"This cool, clear morning brings back a lot of memories of this time of year with my children. Taking my daughter to the 7 o 'clock bus, still barely light. Hauling buckets of water down the hill to the horse in the fresh autumn air. Soccer games after school, when the weather could be anything from summerlike to sleet; picking apples at our local orchard. The mad search for mittens and hats, sweaters and parkas.
This time of year I often made this hearty oatmeal for my children, hoping to fill them up and keep them warm and healthy, and this morning I made it for myself, for all the same reasons. Finding the nuggets of slightly soft, warm apples in the buttered and sugared oats somehow makes the morning memorable. I measure a large (very large!) dollop of local honey into my spoon, and tip it on top of the oats, licking the spoon clean. Enjoy the season!"
(from October, 2010)

To make:
2 medium apples, peeled and cored, cut into chunks
2 1/2 cups water
1 1/2 cups rolled oats (not instant)
2 T. cinnamon sugar (a little cinnamon stirred into sugar)
2 t. butter
1/8 t. kosher salt
Place the water, salt, cinnamon sugar, butter, and apples in a saucepan and bring to a boil. Add the oats, turn down the heat, and cook on medium low, for about ten minutes. Take off the heat and cover until ready to serve.
Serve with maple syrup , honey, or more cinnamon sugar.

Monday, October 8, 2012

roasted chicken with green garden sauce: the end of summer

Tonight the chill at 5 o'clock was obvious - summer is over, and fall is creeping in.  The last few nights have been brisk enough to start a fire in the woodstove . Instead of vibrant ( and what I call "transcendental") brilliant orange and red leaves, we have seen only the slow yellow fading of the summer greening.   The brisk weather inspired me to roast a little chicken, but instead of the tarragon chicken I usually make, I thought of my friend from Red Maple Farm, who makes a glorious adieu to her garden with a zesty, green sauce of everything from tomatillos to pinched leaves of chard and the last cucumbers.  Though lacking tomatillos, the sauce I made from bits of this, and leaves of that, I was able to come up with something that shouted a last goodbye to the garden.

First, you need a small chicken. Preheat oven to 400F. Rinse the chicken, pat it dry, then smear with unsalted butter and drizzle a little olive oil over, and sprinkle with sea salt and pepper.  Squeeze a lemon all over the chicken, including the inside cavity, then put the squeezed lemon inside the chicken.  Roast for an 1/2 hour, then turn heat down to 350F.  Roast for an hour to an hour and a half, or until the legs move easily when jiggled - it depends on the size of the chicken and the temperature when it was put in the oven.

For the green sauce:

Take a stroll through your garden or herb garden ( or your fridge!) gathering mild greens in a basket.  Avoid strong-tasting herbs, as this is a mild, fresh-tasting sauce.  Avoid basil, sage, more than a pinch of oregano, garlic.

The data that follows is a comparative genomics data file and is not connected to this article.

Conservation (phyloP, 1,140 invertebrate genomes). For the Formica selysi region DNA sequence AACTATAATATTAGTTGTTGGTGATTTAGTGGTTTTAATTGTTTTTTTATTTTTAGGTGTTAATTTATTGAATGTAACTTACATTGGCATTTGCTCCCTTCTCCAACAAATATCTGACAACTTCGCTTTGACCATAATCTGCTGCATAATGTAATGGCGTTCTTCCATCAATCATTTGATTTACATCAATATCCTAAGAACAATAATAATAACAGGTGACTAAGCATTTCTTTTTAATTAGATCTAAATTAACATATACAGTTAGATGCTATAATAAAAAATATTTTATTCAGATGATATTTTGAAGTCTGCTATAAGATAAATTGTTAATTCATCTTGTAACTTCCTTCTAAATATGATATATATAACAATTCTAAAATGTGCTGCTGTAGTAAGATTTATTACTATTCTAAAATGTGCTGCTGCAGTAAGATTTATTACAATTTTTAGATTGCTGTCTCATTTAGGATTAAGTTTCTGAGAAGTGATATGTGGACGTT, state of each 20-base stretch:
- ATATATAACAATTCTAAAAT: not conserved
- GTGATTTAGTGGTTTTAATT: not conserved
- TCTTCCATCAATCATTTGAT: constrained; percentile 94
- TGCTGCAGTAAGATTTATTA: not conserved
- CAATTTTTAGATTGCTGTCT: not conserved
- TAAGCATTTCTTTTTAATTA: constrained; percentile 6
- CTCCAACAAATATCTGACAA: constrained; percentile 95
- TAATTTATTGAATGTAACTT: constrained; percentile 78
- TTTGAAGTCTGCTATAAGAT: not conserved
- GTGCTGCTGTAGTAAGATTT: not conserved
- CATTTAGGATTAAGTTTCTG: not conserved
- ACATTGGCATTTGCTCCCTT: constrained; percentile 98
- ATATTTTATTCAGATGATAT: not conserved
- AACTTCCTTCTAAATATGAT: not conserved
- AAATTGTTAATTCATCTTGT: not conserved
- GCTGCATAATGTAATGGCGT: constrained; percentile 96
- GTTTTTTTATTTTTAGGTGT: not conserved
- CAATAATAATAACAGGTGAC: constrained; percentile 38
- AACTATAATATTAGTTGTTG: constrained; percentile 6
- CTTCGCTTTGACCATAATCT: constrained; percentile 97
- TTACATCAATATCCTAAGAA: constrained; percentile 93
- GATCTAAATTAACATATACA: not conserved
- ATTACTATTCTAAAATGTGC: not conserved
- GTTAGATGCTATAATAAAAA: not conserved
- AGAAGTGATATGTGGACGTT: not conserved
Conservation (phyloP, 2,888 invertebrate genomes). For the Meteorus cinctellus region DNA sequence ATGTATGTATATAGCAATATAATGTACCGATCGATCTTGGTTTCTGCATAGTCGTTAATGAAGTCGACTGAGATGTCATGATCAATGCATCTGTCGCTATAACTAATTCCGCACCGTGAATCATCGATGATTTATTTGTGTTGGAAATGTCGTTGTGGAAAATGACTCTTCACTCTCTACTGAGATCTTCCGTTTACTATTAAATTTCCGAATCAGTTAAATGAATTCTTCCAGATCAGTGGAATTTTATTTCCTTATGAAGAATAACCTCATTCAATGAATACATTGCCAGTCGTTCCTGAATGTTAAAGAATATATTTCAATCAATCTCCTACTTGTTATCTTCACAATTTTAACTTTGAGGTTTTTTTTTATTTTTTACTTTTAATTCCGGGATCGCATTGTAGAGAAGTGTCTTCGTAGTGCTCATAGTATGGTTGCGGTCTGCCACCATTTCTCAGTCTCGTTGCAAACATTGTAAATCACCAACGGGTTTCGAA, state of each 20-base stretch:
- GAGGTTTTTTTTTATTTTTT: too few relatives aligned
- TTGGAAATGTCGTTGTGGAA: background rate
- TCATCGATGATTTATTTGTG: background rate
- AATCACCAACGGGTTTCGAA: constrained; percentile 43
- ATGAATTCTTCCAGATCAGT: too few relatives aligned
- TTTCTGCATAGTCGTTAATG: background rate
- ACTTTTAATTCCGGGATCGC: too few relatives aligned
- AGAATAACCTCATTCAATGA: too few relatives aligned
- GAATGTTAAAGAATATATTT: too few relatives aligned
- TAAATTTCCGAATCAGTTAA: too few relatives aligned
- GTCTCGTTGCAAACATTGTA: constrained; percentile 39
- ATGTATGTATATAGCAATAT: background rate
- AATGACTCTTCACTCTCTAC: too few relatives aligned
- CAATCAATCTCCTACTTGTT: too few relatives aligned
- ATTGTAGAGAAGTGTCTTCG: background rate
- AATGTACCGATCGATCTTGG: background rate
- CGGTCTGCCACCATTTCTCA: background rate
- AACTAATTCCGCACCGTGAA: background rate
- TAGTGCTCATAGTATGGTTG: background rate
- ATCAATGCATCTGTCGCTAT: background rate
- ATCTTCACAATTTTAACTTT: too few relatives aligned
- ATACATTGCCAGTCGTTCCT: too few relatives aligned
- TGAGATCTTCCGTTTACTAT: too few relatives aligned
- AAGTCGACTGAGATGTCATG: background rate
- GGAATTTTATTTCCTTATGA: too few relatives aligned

I used:
 1 cucumber, washed and partly peeled, cut up
a handful of arugula
a handful of green tomatoes
a small handful of onion/scallion tops
a handful of parsley, both Italian and frilly
a few stems and leaves of green chard
a few chives, snipped
a small handful of nasturtium leaves
sea salt and pepper
a few drizzles of olive oil
Oh how I wish I had bought some tomatillos!  They are amazing !  Tangy, spicy, delicious.  And sorry to to have forgotten to bring home some radish leaves, which are amazingly tasty in sauces, like this, or green smoothies.

Place in food processor and coarsely puree.  Taste, and correct seasonings- it usually needs more salt.  Serve on top of sliced roasted chicken, along with the last tomatoes and some fingerling potatoes.


Monday, October 1, 2012

the bisonburger

You might remember that photo I took last June when I suddenly came upon a herd of buffalo fenced beside the very rural road in town.  To say I was astonished isn't even close.  I always saw pictures of them thundering across a Western plain;  to come across them in a vibrantly green field of grass in New Hampshire was worth several double-takes.

Saturday, the very kind farmer/rancher of Summit Meadow Farm threw a huge party for the townspeople, with free tastings of his bison (bison and buffalo are used interchangeably) - there were bison sausages with fennel, bison steak tips, bisonburgers, bison chili.  I tried them all, and they were all delicious, though a little heavy on the barbecue spice rub for my tastebuds, and I was eager to try to find some fresh bison to cook at home.    

Just as I was leaving, passing the most adorable black pigs I've ever laid eyes on, I overheard him say some bison burger would be available at our local market.  This morning I was pleased to be the first customer of a very limited amount of bison burger - and when it was gone, it would be 8 months before any more was available.

I was told bison is best very fresh, cooked quickly on high heat, and removed from the heat while it was still rare.  Let sit, sprinkle with salt and pepper, and bite in.   A very bright taste, and while there was some fat in the grind, it's a small amount compared to beef.  Love at first taste.

What's to like about it besides the taste?  Knowing it spent the summer not two miles away in a beautiful pasture, and really, that's what buying local is all about.

I made slider size burgers, just a handful of bison burger, salt and pepper, seared on both sides quickly in a saute pan with a little unsalted butter and olive oil, and removed off heat to sit briefly before plating.  Rare is good with these burgers.

For a fancier version, I cut a round of bread ( lacking slider buns), drizzled a little homemade ranch dressing on top of the bread, added lettuce and a little chopped sweet red pepper.